No doubt you’ve already heard just how dry it is.

Now, the Arkansas Game & Fish Commission’s weekly waterfowl report is out, and it’s not the kind of thing you want to read on the eve of waterfowl season. Yep, it’s dry, dry, dry out there, and duck numbers are low.

Arkansas Game and Fish Commission waterfowl biologist Luke Naylor said last year’s record flooding provided extensive habitat across much of the state, including private land and wildlife management areas.

“The same rainfall and natural runoff that provided ample hunting opportunity last season has been notably absent this year,” Naylor said. “As a result, wetland water conditions and duck numbers have taken a noticeable downturn.”

The vast majority of the state’s WMAs are almost entirely dependent on natural flooding to provide waterfowl habitat and hunting opportunity. Both will be in short supply for the 2010 duck season opener.

“The same is true on many private lands managed for waterfowl, with even some areas traditionally artificially flooded at this time remaining dry,” Naylor said.

Ugh. Tell us something we don’t know.

On a scouting trip through the farmlands of east Arkansas last week, we saw not one single duck. Rivers like the Cache and White remain low. Conventional wisdom suggests that if you’re hunting on property flooded by landowners (which hasn’t been easy for some this year), you might be in the catbird seat, as it might be the one of the few significant bodies of water around to attract ducks.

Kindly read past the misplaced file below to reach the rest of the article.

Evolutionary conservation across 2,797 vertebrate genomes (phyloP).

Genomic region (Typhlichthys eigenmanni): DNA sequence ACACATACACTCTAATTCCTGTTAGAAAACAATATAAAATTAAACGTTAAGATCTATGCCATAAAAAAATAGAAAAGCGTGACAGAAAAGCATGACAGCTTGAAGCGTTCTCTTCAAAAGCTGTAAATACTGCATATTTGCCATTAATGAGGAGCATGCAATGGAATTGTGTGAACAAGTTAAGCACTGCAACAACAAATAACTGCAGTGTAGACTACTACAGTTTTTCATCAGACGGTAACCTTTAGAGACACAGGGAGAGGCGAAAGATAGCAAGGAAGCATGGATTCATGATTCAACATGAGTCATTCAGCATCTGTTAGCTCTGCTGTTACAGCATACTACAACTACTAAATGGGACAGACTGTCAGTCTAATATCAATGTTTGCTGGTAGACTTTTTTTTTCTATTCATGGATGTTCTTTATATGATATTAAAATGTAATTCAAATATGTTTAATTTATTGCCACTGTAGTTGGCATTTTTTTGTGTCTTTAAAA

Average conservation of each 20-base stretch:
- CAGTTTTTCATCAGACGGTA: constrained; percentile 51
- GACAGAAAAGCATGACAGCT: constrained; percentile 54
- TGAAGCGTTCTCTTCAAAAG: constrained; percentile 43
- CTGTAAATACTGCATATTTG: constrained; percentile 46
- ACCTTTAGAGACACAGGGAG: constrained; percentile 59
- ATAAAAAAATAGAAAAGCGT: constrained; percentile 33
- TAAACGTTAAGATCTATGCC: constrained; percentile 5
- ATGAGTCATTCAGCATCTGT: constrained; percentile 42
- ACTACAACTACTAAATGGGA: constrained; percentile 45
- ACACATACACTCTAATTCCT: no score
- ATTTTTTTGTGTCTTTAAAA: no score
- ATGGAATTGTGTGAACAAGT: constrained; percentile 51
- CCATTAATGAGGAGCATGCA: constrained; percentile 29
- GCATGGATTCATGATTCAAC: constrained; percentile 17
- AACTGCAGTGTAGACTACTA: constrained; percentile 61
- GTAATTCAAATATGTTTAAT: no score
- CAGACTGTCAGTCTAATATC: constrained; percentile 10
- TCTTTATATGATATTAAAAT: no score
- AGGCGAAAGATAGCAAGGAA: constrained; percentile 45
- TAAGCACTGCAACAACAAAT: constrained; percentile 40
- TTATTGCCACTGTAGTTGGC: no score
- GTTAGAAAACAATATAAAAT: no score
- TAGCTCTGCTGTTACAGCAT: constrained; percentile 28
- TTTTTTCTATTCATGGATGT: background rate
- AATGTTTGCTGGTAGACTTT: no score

But the Game & Fish report seems to indiciate that even that might not be enough. It suggests that habitat conditions “on a landscape scale” are neccessary to bring in large numbers of birds, and as a state, Arkansas is just too dry to make it happen.

“Last year, Arkansas provided a landscape with abundant waterfowl habitat, and duck numbers were very high as a result. The opposite appears to be occurring so far this year.”

There’s always hope that more rain later in the season will improve conditions. This season’s dates are Nov. 20-28, Dec. 7-Jan. 17 and Jan. 22-30.

So the question: Who’s going out on opening weekend, and who’s going to wait out the early weeks, watch football and hope for more ducks in December?